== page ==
Finally, another object of the present invention is to provide a cleaning composition in gel form that may also be utilized in applications other than automatic dishwashing including those of fabric washing, fabric softening, bleaching, hard surface cleaning and similar functions.
These and other objects of the present invention will become apparent as further details are provided in the subsequent discussion and Examples.
An aqueous cleaning composition is provided in a gel form comprising:
( i) from 0.1 to 10% of a cross-linked polycarboxylic polymer; and
(ii) an effective amount of a clay so as to obtain said gel.
The preferred clay is a hectorite which structures effectively in amounts as low as 0.005% and need not be present in amounts greater than 0.01%. Additionally, it may be desirable to include a chelant for further structuring effect which may be selected from the group consisting of water-soluble salts of carbonate, pyrophosphate and mixtures thereof. Potassium carbonate, tetrapotassium pyrophosphate and mixtures of these salts are best selected as the structuring chelants. Clear, nearly transparent, properties may be obtained even though the compositions contain the polycarboxylic polymer, clay, and chelant.
The aqueous cleaning compositions herein provided are physically characterized by a viscosity, as measured with a Haake Rotovisco RV-100 Viscometer at 25° C., at 5 sec-1 shear of from about 1,000 to 20,000 cps and at 21 sec-1 shear of from about 200 to about 5,000 cps, a pH range from 11 to 13, and a steady state viscoelastic deformation compliance J2 ° greater than 0.01.
The aqueous cleaning compositions of the present invention have several properties which are unusual and surprising. Unlike known gel compositions, the present material has an elastic nature rendering the material non-dripping. When tilting a container upright again after pouring, the discharging gel exhibits a memory, recoiling back into the container without leaving any drop of liquid around the container mouth. The effect is somewhat akin to the action of a yo-yo. Gel elasticity is believed to arise from strong intermolecular entwinning which does not seem to occur in other systems. A physical measure of this elasticity or recoil is Je °, the steady state compliance value. Je ° is derived from steady state viscoelastic deformation measurements performed through well known standard techniques (see J. Ferry, "Viscoelastic Properties of Polymers", Third Edition, John Wiley & Sons, N.Y., 1980). Je ° reflects the elastic deformation and/or energy stored in the elastic components of a fluid during steady flow. This value identifies the extent to which a fluid rebounds when stress is removed. Rebounding or recoil is a property associated with the visual perception of elasticity. The Je ° value should be greater than about 0.01 meters2 /Newton, preferably greater than about 0.02 meter2 /Newton, and optimally between 0.02 and 0.10.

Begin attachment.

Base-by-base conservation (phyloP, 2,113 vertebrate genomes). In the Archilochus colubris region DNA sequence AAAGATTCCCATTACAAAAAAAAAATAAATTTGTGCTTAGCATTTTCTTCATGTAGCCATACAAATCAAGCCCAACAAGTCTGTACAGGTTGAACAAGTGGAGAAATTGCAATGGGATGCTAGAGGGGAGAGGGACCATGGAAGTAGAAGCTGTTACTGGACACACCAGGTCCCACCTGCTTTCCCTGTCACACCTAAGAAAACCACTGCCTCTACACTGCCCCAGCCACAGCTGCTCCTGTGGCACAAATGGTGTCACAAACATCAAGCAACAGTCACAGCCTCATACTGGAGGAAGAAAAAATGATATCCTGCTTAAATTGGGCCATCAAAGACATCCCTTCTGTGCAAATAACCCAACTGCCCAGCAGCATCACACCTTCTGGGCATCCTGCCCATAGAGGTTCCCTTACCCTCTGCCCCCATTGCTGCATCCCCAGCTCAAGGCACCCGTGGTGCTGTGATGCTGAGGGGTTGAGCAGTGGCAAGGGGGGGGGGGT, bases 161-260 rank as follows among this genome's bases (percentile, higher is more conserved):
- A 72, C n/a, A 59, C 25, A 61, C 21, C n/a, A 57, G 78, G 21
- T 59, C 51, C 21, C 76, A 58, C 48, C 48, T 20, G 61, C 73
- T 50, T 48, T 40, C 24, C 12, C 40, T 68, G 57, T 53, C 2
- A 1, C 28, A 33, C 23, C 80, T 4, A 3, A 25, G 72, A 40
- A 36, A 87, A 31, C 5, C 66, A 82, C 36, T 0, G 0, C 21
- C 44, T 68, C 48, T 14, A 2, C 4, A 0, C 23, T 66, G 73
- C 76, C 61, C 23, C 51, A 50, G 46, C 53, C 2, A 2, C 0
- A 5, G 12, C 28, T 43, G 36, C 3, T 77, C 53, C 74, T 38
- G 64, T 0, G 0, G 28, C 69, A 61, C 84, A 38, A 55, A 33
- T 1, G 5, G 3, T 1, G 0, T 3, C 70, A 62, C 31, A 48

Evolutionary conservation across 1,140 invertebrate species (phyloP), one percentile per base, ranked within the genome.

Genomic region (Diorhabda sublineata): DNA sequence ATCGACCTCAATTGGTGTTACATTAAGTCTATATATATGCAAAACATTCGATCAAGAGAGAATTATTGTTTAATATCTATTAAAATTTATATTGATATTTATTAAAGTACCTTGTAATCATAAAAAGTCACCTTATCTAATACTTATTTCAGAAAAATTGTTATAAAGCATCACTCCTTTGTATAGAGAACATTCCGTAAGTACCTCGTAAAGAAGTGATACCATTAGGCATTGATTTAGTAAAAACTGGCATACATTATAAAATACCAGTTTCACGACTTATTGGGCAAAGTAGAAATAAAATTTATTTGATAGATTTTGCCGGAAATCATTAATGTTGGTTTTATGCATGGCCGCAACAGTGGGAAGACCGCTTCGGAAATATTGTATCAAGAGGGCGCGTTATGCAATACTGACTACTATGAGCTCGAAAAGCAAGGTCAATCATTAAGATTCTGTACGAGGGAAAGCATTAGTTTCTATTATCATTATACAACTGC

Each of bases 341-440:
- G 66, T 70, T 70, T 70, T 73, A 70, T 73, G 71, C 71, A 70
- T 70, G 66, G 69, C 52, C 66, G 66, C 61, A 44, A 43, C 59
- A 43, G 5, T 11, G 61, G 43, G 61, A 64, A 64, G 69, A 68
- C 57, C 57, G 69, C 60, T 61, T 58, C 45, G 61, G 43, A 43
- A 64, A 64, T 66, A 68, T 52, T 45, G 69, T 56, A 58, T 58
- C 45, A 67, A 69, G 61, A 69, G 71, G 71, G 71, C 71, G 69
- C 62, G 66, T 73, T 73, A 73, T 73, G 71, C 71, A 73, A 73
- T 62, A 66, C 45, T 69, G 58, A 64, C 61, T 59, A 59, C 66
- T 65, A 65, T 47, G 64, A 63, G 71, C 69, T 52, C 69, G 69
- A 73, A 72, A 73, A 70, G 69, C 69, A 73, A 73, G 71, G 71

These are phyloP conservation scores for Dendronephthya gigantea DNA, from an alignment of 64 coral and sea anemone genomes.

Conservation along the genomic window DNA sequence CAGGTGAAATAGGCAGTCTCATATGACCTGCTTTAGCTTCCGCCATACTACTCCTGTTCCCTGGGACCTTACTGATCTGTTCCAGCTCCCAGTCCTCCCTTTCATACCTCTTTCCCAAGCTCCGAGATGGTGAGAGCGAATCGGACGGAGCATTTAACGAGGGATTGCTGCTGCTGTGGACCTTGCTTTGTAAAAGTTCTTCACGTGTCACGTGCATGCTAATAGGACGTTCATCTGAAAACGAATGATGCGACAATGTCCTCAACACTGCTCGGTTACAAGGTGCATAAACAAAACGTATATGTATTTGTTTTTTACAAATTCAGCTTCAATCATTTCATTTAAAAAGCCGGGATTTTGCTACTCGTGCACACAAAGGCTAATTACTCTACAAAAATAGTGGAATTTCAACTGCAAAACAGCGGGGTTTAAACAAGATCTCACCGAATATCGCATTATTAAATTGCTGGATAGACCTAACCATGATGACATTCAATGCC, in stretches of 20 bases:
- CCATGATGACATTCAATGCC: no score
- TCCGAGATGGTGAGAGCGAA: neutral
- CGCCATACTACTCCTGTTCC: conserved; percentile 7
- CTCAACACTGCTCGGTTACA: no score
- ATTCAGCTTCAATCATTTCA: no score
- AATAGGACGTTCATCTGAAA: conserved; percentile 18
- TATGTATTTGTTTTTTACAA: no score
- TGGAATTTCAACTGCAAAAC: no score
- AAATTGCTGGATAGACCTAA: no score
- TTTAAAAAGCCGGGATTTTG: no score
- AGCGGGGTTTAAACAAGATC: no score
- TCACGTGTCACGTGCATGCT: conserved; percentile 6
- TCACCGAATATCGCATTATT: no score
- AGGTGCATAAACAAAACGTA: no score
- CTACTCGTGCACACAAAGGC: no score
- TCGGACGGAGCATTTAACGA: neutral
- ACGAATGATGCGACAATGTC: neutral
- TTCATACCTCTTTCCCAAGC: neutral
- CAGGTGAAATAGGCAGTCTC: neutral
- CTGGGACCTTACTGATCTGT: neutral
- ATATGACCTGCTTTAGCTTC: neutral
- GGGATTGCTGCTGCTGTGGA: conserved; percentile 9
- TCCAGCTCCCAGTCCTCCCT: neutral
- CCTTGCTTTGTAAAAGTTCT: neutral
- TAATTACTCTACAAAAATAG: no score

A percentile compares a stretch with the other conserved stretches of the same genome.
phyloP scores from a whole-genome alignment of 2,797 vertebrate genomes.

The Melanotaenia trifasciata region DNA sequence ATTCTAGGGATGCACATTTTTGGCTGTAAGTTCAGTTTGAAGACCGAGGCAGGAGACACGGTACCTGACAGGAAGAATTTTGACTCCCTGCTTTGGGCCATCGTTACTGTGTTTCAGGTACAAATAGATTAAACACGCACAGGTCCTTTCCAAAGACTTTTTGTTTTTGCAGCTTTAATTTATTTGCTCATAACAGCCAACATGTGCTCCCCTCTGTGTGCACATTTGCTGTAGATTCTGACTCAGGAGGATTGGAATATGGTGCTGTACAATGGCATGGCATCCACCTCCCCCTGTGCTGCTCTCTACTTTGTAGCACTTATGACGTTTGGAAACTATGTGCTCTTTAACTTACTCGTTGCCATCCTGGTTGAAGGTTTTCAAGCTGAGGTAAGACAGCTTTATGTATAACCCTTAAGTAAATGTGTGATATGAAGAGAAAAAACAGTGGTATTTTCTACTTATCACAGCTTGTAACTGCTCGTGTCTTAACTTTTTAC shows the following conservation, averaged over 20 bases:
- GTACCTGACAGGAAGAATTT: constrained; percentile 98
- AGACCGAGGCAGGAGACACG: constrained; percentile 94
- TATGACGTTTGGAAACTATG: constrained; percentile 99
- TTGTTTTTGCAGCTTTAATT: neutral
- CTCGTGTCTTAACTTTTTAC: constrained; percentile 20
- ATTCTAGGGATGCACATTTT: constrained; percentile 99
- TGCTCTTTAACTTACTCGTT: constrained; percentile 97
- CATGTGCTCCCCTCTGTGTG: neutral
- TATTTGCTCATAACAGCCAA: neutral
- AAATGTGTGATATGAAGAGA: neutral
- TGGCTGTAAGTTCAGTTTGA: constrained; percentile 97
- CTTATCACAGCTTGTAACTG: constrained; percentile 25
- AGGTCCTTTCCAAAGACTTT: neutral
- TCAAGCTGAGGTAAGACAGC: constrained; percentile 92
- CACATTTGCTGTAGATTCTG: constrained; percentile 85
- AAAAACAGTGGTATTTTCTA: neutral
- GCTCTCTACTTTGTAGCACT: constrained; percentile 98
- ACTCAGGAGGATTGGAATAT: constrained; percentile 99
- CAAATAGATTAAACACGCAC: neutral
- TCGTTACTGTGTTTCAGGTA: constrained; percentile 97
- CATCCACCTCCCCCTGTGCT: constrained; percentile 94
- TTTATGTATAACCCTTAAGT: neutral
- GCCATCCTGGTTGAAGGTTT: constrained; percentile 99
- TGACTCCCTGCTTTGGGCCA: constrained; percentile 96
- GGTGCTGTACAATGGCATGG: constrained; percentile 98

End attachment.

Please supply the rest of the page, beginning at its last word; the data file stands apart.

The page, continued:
Gel compositions of this invention must also have acceptable flowability from a container but, when at rest, must be relatively non-flowing. The non-flowing property is important in such areas as automatic dishwashing detergents. When such a detergent is placed in an automatic dishwashing dispenser cup, the detergent composition should have sufficient structural integrity not to rapidly flow out of the dispenser cup. Thus, gel compositions of this invention should possess under the minimum shear conditions of 5 sec-1 at 25° C., a viscosity of from about 1,000 to 20,000 cps, preferably from about 1,500 to 10,000 cps, optimally between 3,000 and 7,000 cps. Under flow conditions represented by the shear rate of 21 sec-1 at 25° C. the viscosity should range from about 200 to 5,000 cps, preferably from about 800 to 4,000 cps, optimally from 900 to 2500 cps. The aforementioned viscosities are measured on a Haake Rotovisco RV-100 Viscometer. A pH range for these liquids varies from about 11 to 13.
Another unusual property that certain embodiments of the present invention may possess is that of clarity or near transparency. The term "clear" as used in the specification is intended to connote its usual dictionary definition. Thus, a clear composition allows ready viewing of objects behind it. By contrast, a translucent composition although allowing light to pass through, causes light to be so scattered as by a very small portion of crystals or insolubles, that it will be impossible to clearly identify objects behind the translucent material. Within the context of this invention, the composition is deemed to be clear if the maximum transmittance of light through a sample 2 cm thick is at least 10%, preferably at least 20%, optimally greater than 50%. A gel is deemed translucent if the maximum transmittance of such light through the sample is between 5% and 10%. Finally, a gel is deemed opaque if the maximum transmittance of light is below 5%. This transmittance can easily be measured by placing a sample of the aforestated thickness in the light path probe of a Brinkmann PC 800 , Colorimeter fitted with a 470 nm filter. Distilled water is considered a baseline for 100% transmittance.